Education officials across the Caribbean and Latin America have asserted that teachers will be in need of psycho-social support for their return to the classroom, following the COVID-19 pandemic.
Approximately 91,710 teachers and seven million students in the Caribbean have been affected by the temporary closure of educational institutions.
Lecturer of educational leadership at the School of Education, University of West Indies, St Augustine campus, Dr Freddy James, noted that one of the 2030 sustainable development goals is quality education which demands that no student is left behind.
It also means that teachers must be given the requisite support to continue teaching and learning amid the crisis.
“COVID-19 has presented us with some turbulence and, therefore, the approach should be a phased approach to reopening and an approach that caters to the physical, emotional, social, cultural and spiritual aspects of people,” James said.
She was a panellist on the United Nations Educational, Scientific and Cultural Organization (UNESCO) webinar on Wednesday, in collaboration with the Regional Education Group for Latin America and the Caribbean.
James found support in Dr Carlos Vargas Tamez, chief, Unit of Teacher Development, UNESCO Regional Bureau for Education in Latin America and the Caribbean.
“There are different consequences of confinement, such as domestic violence and the disengagement from education that can be produced with teachers and learners from a prolonged absence and added to that, the economic and social needs,” he said.
Tamez said students may lose caregivers or relatives to the virus and have difficulty coping even upon returning to school.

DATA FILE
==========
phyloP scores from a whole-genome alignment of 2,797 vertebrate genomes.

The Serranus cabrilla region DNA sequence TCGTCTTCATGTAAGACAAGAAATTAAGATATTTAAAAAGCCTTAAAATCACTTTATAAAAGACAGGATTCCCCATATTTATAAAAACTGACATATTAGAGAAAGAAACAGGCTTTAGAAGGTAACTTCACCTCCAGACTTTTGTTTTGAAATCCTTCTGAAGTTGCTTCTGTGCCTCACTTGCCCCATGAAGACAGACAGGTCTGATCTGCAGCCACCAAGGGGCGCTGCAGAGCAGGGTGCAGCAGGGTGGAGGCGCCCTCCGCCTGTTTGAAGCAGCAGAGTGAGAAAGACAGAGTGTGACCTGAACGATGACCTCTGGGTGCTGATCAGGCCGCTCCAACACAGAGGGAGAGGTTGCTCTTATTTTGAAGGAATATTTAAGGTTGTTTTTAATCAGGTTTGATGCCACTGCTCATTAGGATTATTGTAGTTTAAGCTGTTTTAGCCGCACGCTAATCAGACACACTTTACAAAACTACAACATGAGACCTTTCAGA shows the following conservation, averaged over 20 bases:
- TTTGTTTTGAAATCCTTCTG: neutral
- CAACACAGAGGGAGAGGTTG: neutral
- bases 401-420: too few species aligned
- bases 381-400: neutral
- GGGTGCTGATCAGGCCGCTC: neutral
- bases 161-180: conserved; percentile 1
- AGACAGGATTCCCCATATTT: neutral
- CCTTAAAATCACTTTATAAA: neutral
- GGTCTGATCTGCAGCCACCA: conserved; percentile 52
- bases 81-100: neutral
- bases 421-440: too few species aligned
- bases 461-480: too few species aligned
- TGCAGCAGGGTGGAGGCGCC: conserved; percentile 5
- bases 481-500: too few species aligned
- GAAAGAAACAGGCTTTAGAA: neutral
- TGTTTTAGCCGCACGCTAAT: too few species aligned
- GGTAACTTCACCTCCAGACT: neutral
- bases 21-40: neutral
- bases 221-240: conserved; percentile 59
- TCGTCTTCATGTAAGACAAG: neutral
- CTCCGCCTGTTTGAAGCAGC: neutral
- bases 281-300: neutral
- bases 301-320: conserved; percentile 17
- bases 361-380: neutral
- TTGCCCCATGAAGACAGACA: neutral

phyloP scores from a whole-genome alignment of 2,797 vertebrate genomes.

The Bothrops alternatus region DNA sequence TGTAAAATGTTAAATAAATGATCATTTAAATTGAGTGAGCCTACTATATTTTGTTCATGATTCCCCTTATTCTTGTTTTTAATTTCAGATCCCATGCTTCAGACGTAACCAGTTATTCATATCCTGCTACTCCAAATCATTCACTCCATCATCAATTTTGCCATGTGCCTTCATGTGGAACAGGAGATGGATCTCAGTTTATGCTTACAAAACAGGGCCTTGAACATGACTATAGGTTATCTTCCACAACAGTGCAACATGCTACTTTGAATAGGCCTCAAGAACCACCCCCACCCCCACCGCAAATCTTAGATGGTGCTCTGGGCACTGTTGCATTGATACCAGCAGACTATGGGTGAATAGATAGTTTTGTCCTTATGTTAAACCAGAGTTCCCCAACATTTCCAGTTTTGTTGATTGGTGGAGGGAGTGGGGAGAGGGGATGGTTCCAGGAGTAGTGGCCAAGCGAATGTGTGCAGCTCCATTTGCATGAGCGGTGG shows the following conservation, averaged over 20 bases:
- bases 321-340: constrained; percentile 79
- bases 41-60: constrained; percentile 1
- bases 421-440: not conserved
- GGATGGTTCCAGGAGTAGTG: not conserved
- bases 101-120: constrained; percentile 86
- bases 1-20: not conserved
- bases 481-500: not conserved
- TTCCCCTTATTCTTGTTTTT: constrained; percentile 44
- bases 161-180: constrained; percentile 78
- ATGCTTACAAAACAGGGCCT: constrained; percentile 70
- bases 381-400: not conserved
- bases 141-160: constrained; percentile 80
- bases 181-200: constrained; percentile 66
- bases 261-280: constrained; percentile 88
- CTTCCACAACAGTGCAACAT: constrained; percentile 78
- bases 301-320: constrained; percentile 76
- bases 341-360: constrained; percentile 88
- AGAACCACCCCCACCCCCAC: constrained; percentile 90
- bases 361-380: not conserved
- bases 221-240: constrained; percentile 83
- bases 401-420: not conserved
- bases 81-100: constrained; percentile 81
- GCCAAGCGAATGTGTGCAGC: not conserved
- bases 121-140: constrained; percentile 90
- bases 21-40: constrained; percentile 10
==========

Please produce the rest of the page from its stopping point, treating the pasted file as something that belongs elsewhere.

“Teachers are key agents in providing social and emotional support to students and their families, but before that, they themselves require support and it is important that they receive this support from peers or specialised professionals,” Tamez explained.
On Monday, minister with responsibility for education, Karl Samuda, announced that online learning will continue until July 3.
Schools are set to physically reopen on September 7, to coincide with the start of the 2020-2021 academic year.
Deputy chief education officer in Barbados, Dr Roderick Rudder posited that it is important for educators to consider limiting screen time of students as they engage in distance or online learning.
“We have to strike that balance between facilitating the learning and development that is required against the health risks that are potentially there through excessive screen time,” Rudder said.
Educators in Barbados have been guided by a maximum screen time of 20 to 30 minutes.
Meanwhile, for younger children, it is 15 minutes maximum, for any one synchronous session.
The panellists concluded that this crisis presents itself an unprecedented opportunity to transform national education systems into one of resilience.
They also noted the unlikeliness of the region going forward with face-to-face learning as the sole means of educating.